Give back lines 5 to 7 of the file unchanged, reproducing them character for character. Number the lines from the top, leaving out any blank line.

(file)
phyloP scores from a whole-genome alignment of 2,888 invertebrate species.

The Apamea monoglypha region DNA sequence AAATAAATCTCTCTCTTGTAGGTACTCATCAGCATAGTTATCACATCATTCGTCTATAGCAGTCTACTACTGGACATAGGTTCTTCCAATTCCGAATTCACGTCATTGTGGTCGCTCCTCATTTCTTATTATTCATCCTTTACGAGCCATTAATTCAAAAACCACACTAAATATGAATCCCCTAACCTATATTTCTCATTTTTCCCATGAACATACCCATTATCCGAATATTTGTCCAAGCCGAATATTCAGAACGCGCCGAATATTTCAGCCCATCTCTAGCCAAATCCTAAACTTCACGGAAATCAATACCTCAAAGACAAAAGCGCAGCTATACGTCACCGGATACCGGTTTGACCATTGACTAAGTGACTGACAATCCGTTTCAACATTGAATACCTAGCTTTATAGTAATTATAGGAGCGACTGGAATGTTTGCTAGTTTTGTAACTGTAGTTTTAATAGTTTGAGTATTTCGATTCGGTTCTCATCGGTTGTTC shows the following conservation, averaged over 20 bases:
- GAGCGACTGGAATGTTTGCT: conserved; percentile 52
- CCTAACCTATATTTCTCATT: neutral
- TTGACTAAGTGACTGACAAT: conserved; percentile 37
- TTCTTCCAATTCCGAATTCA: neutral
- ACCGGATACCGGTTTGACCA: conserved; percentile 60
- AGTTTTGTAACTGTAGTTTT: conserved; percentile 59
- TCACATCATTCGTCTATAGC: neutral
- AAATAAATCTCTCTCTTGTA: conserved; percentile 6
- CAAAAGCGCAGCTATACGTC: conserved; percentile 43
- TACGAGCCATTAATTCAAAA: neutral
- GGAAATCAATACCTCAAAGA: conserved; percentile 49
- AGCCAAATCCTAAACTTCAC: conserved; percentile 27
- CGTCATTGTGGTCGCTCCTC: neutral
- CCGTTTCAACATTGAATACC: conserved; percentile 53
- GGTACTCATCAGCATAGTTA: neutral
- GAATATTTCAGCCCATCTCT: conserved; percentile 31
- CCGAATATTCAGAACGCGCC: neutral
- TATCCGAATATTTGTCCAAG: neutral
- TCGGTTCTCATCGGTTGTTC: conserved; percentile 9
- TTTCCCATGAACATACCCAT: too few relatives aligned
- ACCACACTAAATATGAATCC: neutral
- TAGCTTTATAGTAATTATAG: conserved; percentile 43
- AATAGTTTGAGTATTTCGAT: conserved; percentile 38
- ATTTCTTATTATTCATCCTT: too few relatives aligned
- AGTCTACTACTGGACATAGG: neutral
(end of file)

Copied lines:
- TTGACTAAGTGACTGACAAT: conserved; percentile 37
- TTCTTCCAATTCCGAATTCA: neutral
- ACCGGATACCGGTTTGACCA: conserved; percentile 60